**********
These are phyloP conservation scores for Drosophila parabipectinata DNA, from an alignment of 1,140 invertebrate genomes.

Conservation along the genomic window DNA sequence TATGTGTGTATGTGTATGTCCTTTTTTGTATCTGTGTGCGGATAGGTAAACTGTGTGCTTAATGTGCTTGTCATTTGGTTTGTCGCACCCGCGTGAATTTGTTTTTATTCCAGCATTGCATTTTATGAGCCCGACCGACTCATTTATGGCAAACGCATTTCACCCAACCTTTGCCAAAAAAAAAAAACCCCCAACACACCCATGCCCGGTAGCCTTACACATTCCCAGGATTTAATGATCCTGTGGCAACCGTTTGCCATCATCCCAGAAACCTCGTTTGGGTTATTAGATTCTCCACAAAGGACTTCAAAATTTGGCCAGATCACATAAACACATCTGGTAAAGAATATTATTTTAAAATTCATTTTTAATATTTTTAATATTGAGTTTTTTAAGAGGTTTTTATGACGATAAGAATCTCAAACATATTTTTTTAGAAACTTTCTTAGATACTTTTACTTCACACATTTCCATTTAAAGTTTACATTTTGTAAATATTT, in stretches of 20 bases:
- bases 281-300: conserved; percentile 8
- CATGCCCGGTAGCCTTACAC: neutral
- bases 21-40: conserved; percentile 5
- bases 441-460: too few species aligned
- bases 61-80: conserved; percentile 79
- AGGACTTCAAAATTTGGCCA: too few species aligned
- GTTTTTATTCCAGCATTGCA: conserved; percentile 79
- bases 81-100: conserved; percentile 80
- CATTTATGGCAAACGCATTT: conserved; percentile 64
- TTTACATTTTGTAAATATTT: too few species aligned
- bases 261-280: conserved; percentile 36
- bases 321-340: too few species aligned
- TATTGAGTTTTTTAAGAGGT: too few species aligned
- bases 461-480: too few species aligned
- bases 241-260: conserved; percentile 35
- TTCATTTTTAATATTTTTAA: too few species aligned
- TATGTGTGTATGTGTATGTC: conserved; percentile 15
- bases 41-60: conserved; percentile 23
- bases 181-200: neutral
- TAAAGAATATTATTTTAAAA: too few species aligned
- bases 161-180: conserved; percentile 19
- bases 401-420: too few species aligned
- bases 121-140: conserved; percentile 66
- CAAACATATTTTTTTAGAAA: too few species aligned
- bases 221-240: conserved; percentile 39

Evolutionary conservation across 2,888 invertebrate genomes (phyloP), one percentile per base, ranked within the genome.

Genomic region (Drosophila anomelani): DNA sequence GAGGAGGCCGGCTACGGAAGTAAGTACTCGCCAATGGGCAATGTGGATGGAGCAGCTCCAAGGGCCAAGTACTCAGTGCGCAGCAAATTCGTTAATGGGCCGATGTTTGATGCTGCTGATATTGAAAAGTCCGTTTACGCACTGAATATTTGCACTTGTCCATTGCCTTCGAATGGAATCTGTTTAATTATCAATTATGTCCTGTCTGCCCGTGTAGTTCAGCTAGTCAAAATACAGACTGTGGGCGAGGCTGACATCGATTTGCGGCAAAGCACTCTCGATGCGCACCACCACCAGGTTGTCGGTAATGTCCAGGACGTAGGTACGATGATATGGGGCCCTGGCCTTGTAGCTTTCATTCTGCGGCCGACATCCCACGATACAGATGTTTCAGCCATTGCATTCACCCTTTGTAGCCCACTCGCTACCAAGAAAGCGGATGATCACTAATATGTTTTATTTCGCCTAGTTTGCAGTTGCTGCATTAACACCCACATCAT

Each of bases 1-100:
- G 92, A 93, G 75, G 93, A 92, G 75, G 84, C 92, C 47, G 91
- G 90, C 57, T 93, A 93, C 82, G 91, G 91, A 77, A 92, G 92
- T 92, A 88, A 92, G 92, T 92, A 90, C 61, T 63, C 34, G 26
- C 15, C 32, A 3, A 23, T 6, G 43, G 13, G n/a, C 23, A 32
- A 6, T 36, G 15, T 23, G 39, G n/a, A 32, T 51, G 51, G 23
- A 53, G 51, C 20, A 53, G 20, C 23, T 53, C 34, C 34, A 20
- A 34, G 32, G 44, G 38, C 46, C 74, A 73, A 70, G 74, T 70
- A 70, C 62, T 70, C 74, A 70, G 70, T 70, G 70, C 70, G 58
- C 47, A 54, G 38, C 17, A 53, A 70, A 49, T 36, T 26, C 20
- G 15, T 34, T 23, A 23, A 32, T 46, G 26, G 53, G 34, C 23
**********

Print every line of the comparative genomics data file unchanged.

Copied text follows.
These are phyloP conservation scores for Drosophila parabipectinata DNA, from an alignment of 1,140 invertebrate genomes.

Conservation along the genomic window DNA sequence TATGTGTGTATGTGTATGTCCTTTTTTGTATCTGTGTGCGGATAGGTAAACTGTGTGCTTAATGTGCTTGTCATTTGGTTTGTCGCACCCGCGTGAATTTGTTTTTATTCCAGCATTGCATTTTATGAGCCCGACCGACTCATTTATGGCAAACGCATTTCACCCAACCTTTGCCAAAAAAAAAAAACCCCCAACACACCCATGCCCGGTAGCCTTACACATTCCCAGGATTTAATGATCCTGTGGCAACCGTTTGCCATCATCCCAGAAACCTCGTTTGGGTTATTAGATTCTCCACAAAGGACTTCAAAATTTGGCCAGATCACATAAACACATCTGGTAAAGAATATTATTTTAAAATTCATTTTTAATATTTTTAATATTGAGTTTTTTAAGAGGTTTTTATGACGATAAGAATCTCAAACATATTTTTTTAGAAACTTTCTTAGATACTTTTACTTCACACATTTCCATTTAAAGTTTACATTTTGTAAATATTT, in stretches of 20 bases:
- bases 281-300: conserved; percentile 8
- CATGCCCGGTAGCCTTACAC: neutral
- bases 21-40: conserved; percentile 5
- bases 441-460: too few species aligned
- bases 61-80: conserved; percentile 79
- AGGACTTCAAAATTTGGCCA: too few species aligned
- GTTTTTATTCCAGCATTGCA: conserved; percentile 79
- bases 81-100: conserved; percentile 80
- CATTTATGGCAAACGCATTT: conserved; percentile 64
- TTTACATTTTGTAAATATTT: too few species aligned
- bases 261-280: conserved; percentile 36
- bases 321-340: too few species aligned
- TATTGAGTTTTTTAAGAGGT: too few species aligned
- bases 461-480: too few species aligned
- bases 241-260: conserved; percentile 35
- TTCATTTTTAATATTTTTAA: too few species aligned
- TATGTGTGTATGTGTATGTC: conserved; percentile 15
- bases 41-60: conserved; percentile 23
- bases 181-200: neutral
- TAAAGAATATTATTTTAAAA: too few species aligned
- bases 161-180: conserved; percentile 19
- bases 401-420: too few species aligned
- bases 121-140: conserved; percentile 66
- CAAACATATTTTTTTAGAAA: too few species aligned
- bases 221-240: conserved; percentile 39

Evolutionary conservation across 2,888 invertebrate genomes (phyloP), one percentile per base, ranked within the genome.

Genomic region (Drosophila anomelani): DNA sequence GAGGAGGCCGGCTACGGAAGTAAGTACTCGCCAATGGGCAATGTGGATGGAGCAGCTCCAAGGGCCAAGTACTCAGTGCGCAGCAAATTCGTTAATGGGCCGATGTTTGATGCTGCTGATATTGAAAAGTCCGTTTACGCACTGAATATTTGCACTTGTCCATTGCCTTCGAATGGAATCTGTTTAATTATCAATTATGTCCTGTCTGCCCGTGTAGTTCAGCTAGTCAAAATACAGACTGTGGGCGAGGCTGACATCGATTTGCGGCAAAGCACTCTCGATGCGCACCACCACCAGGTTGTCGGTAATGTCCAGGACGTAGGTACGATGATATGGGGCCCTGGCCTTGTAGCTTTCATTCTGCGGCCGACATCCCACGATACAGATGTTTCAGCCATTGCATTCACCCTTTGTAGCCCACTCGCTACCAAGAAAGCGGATGATCACTAATATGTTTTATTTCGCCTAGTTTGCAGTTGCTGCATTAACACCCACATCAT

Each of bases 1-100:
- G 92, A 93, G 75, G 93, A 92, G 75, G 84, C 92, C 47, G 91
- G 90, C 57, T 93, A 93, C 82, G 91, G 91, A 77, A 92, G 92
- T 92, A 88, A 92, G 92, T 92, A 90, C 61, T 63, C 34, G 26
- C 15, C 32, A 3, A 23, T 6, G 43, G 13, G n/a, C 23, A 32
- A 6, T 36, G 15, T 23, G 39, G n/a, A 32, T 51, G 51, G 23
- A 53, G 51, C 20, A 53, G 20, C 23, T 53, C 34, C 34, A 20
- A 34, G 32, G 44, G 38, C 46, C 74, A 73, A 70, G 74, T 70
- A 70, C 62, T 70, C 74, A 70, G 70, T 70, G 70, C 70, G 58
- C 47, A 54, G 38, C 17, A 53, A 70, A 49, T 36, T 26, C 20
- G 15, T 34, T 23, A 23, A 32, T 46, G 26, G 53, G 34, C 23